Heritage and Libraries: $833.0M.

[Written text] This domain consists of four core sub-domains: Archives, Libraries, Cultural Heritage (museums and art galleries), and Natural Heritage. Heritage institutions collect, document, conserve and exhibit collections in order to explain human development, encourage further research and support creative experience.

[Image description] Behind the library is a park with a water fountain. A young girl is skipping rope, her dog and her books beside her. Three musicians play beside the park: a man with a guitar, a woman in a wheelchair plays the violin and a woman standing plays a violin.

Next to the library is a classic looking museum-type building with huge round columns, large wide stairs that lead to oversized brown heavy wooden doors. This is the heritage and libraries building.

Visual and Applied Arts: $11.2B.

[Written text] This domain includes four core sub-domains: Original Visual Art, Art Reproductions, Photography, and Crafts, and only the culture component of three ancillary sub-domains: Advertising, Architecture and Design.

[Image description] On the corner beside the Heritage and Libraries building stand two women wearing headphones and sharing a large tablet. A young man is walking along the sidewalk looking at his phone.

Moving south, across the street from the Heritage and Libraries Building, sits a large red brick, two story building. On the top level, there are two rooms. The room on the left is bright yellow and has a woman standing before an easel painting a flower. There is a second easel beside her, blank and waiting. The second room is dark blue and has a large screen on the wall with computer graphic images displayed on it. The images are the before and after versions of three images: a communication tower in wire mode and final mode; a 3D woman in wire mode and final mode; and the heritage and libraries building in 3D wire mode and final mode. Facing the screen is a long table with three computers on it. There is a man and two women sitting in chairs at the table working on the computers.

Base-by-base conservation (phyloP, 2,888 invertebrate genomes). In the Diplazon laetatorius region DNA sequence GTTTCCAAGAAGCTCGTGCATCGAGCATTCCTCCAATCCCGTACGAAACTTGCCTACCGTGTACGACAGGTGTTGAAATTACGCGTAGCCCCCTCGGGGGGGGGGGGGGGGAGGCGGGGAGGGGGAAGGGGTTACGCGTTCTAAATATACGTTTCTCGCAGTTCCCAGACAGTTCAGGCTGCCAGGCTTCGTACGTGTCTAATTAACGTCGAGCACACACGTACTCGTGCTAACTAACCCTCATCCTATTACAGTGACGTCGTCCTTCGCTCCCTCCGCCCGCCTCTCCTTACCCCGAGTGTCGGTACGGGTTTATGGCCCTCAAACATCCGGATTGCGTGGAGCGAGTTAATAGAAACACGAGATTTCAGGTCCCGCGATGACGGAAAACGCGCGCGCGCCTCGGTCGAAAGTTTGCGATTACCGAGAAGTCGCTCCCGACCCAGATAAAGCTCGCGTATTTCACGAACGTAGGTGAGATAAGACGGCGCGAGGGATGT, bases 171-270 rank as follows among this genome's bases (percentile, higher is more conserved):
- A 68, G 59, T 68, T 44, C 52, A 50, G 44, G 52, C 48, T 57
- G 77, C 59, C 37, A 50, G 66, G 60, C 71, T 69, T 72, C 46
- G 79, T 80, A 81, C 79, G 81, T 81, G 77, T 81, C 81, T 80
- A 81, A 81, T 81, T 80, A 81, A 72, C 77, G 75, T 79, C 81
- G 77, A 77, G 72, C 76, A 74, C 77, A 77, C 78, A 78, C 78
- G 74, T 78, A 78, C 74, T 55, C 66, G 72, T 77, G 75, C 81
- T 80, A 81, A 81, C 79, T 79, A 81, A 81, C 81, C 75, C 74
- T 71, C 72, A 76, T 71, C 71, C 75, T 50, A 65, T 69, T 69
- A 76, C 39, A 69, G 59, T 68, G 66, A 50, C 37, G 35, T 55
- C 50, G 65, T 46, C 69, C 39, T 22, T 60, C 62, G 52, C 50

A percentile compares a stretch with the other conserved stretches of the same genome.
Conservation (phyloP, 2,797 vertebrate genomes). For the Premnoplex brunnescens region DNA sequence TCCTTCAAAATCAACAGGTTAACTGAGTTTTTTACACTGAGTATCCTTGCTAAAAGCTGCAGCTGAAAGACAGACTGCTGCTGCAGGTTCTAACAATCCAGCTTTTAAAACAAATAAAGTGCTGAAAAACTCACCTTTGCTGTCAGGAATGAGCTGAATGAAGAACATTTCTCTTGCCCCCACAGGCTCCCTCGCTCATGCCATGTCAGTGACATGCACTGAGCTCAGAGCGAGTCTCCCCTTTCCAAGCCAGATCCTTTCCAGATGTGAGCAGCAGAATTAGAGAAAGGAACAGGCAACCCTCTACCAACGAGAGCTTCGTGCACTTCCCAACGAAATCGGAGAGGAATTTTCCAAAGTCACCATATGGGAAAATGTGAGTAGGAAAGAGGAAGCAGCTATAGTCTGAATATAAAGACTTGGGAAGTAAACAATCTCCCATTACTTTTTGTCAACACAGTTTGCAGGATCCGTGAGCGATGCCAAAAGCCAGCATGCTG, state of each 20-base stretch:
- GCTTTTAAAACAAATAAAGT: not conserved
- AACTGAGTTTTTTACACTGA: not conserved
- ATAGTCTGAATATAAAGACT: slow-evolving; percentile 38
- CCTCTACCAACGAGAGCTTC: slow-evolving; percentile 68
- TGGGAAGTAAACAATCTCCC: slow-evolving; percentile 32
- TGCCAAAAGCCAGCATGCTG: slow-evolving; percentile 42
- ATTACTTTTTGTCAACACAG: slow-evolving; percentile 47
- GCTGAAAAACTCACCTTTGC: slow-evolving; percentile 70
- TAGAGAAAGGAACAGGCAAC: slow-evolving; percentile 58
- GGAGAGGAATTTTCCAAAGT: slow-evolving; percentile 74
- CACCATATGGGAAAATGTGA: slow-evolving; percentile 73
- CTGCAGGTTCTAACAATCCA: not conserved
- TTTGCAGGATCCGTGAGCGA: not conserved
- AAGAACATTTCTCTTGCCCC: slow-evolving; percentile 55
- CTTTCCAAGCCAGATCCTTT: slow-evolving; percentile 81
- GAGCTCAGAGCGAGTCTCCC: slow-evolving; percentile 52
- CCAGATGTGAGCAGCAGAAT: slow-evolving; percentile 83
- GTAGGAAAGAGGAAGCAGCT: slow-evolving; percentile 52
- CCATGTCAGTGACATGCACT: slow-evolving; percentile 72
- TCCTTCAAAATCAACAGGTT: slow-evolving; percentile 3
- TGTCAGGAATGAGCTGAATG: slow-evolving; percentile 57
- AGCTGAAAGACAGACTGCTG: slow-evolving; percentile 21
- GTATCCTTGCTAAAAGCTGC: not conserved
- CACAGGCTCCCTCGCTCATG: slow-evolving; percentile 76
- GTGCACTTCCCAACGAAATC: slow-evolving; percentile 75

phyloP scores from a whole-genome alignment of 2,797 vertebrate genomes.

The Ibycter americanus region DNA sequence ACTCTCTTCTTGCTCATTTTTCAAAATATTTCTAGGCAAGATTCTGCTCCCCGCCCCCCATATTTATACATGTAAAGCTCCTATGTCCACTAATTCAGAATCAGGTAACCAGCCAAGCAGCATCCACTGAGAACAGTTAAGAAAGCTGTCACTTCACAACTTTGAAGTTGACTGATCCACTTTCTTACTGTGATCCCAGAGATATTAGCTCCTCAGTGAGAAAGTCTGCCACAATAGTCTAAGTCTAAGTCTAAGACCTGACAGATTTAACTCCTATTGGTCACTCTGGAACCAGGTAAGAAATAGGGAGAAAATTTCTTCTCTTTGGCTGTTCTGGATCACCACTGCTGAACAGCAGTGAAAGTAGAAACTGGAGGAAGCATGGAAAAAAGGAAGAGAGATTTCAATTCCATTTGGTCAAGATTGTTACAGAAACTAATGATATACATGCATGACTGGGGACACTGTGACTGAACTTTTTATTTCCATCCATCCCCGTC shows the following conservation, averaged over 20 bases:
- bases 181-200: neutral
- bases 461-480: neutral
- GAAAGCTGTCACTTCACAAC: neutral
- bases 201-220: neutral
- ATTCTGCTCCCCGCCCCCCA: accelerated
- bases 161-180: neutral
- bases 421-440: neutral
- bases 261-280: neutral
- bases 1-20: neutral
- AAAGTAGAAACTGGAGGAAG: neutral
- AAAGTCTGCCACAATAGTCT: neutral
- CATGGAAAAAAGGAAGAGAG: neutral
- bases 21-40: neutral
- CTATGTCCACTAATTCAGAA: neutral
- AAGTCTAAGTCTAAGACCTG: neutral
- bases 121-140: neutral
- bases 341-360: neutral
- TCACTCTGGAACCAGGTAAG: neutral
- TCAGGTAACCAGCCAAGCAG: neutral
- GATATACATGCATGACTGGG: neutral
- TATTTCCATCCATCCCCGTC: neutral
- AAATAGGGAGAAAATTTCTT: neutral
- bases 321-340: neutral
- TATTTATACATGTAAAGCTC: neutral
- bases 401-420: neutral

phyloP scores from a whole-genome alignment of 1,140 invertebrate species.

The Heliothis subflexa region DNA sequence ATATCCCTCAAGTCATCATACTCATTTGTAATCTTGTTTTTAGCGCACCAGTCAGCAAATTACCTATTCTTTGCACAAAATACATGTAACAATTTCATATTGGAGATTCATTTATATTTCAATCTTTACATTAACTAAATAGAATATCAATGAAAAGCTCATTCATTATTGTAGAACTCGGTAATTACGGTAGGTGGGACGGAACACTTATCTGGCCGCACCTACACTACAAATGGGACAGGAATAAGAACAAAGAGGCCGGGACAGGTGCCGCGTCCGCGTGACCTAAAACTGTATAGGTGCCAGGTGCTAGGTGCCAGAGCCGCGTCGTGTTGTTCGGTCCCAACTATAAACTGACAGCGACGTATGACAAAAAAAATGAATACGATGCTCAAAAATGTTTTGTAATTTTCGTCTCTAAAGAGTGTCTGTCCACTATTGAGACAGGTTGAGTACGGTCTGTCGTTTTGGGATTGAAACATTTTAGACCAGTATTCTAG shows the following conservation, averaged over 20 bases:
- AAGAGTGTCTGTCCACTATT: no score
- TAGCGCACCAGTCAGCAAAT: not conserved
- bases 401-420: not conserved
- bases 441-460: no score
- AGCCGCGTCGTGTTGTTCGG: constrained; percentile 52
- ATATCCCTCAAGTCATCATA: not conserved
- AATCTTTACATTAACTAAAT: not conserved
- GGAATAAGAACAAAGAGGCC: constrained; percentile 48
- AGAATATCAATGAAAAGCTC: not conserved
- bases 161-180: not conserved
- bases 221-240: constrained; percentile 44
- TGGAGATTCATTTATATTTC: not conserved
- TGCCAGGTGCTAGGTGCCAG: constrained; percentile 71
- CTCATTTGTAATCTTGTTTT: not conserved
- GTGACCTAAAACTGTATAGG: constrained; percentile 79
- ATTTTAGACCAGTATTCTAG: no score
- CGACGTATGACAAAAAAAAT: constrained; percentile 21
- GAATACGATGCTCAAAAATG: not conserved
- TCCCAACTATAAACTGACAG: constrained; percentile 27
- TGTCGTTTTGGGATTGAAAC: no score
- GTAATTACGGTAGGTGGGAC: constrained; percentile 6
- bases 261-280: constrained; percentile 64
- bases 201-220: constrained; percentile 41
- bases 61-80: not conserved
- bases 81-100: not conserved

Live Performance: $2.5B.

[Written text] This domain includes live performances of theatre, dance, opera, musical theatre, orchestras, music groups and artists, circuses, puppetry, and multidisciplinary events such as celebrations and festivals.

[Image description] On the bottom level of the Visual and Applied Arts building is a red marquee with yellow lights flashing around the ‘now playing’ sign. Below the marquee are two doors leading into the building. On the street, on both sides of the doors, are line ups of people waiting to be admitted into the theatre. There are three posters on the façade of the building announcing upcoming shows: Puppets, Songwriters Circle, and Playwrites Fun night.

Governance, Funding and Professional Support: $6.8B.

[Written text] This domain tracks activities that finance, promote, regulate, or sustain all stages of the creative chain, with a particular emphasis on the supply of culture content. This support is provided by all levels of government, business, and the not-for-profit sector.

[Image description] Moving west, across from the Visual and Applied Arts building is a non-descript, drab beige building with narrow windows.

Trends in Culture Gross Domestic Product and Jobs 2010-2014

[PDF Version, 551 KB]

Description of the illustration Trends in Culture Gross Domestic Product and Jobs 2010-2014

Image of a map of Canada with lines connecting each province/territory to individual boxes. Boxes contain the name of the province/territory and the statistical information relating to the specific jurisdiction it points to.

Trends in Culture Gross Domestic Product and Jobs 2010-2014
  Percentage change in culture GDP between 2010 and 2014 Culture GDP in 2014 (Percentage of total provincial/territorial GDP) Culture GDP in  2010 (Percentage of total provincial/territorial GDP) Culture jobs in 2014 (Percentage of total provincial/territorial jobs) Culture jobs in 2010 (Percentage of total provincial/territorial jobs)
Canada No change $54.6B (3.0%) $47.4B (3.0%) 630,483 (3.5%) 625,206 (3.6%)
Northwest Territories +0.1% $69.8M (1.5%) $67.1M (1.4%) 771 (2.5% ) 670 (2.6%)
Yukon -0.2% $54.6M (2.2%) $54.4M (2.4%) 814 (3.2%) 817 (3.8%)
British Columbia No change $6.7B (3.0%) $5.7B (3.0%) 81,385 (3.5%) 85,215 (3.8%)
Alberta - 0.2% $5.7B (1.6%) $4.7B (1.8%) 55,518 (2.4%) 54,685 (2.6%)
Saskatchewan - 0.1% $1.0B (1.3%) $816.4M (1.4%)  12,581 (2.1%) 11,850 (2.1%)
Manitoba +0.1% $1.7B (2.9%) $1.4B (2.8%) 21,565 (3.3%) 21,328 (3.3%)
Ontario + 0.1% $25.3B (3.8%) $21.9B (3.7%) 276,083 (3.9%) 266,882 (4.0%)
Nunavut - 0.2% $56.6M (2.3%) $47.2M (2.5%) 418 (2.8%) 395 (3.1%)
Quebec No change $11.9B (3.5%) $10.7B (3.5%) 150,749 (3.7%) 153,711 (3.9%)
Newfoundland and Labrador No change $449.8M (1.4%) $386.2M (1.4%) 5,042 (2.2%) 5,348 (2.5%)
Prince Edward Island - 0.3% $123.2M (2.3%) $122.5M (2.6%) 1,996 (2.7%) 1,894 (2.7%)
Nova Scotia + 0.2% $949.1M (2.7%) $823.3M (2.5%) 13,874 (3.0%) 13,247 (2.9%)
New Brunswick No change $670.5M (2.3%) $625.1M (2.3%) 9,688 (2.7%) 9,163 (2.5%)

Trends in Sport Gross Domestic Product and Jobs 2010-2014

[PDF Version, 546 KB]

Description of the illustration Trends in Sport Gross Domestic Product and Jobs 2010-2014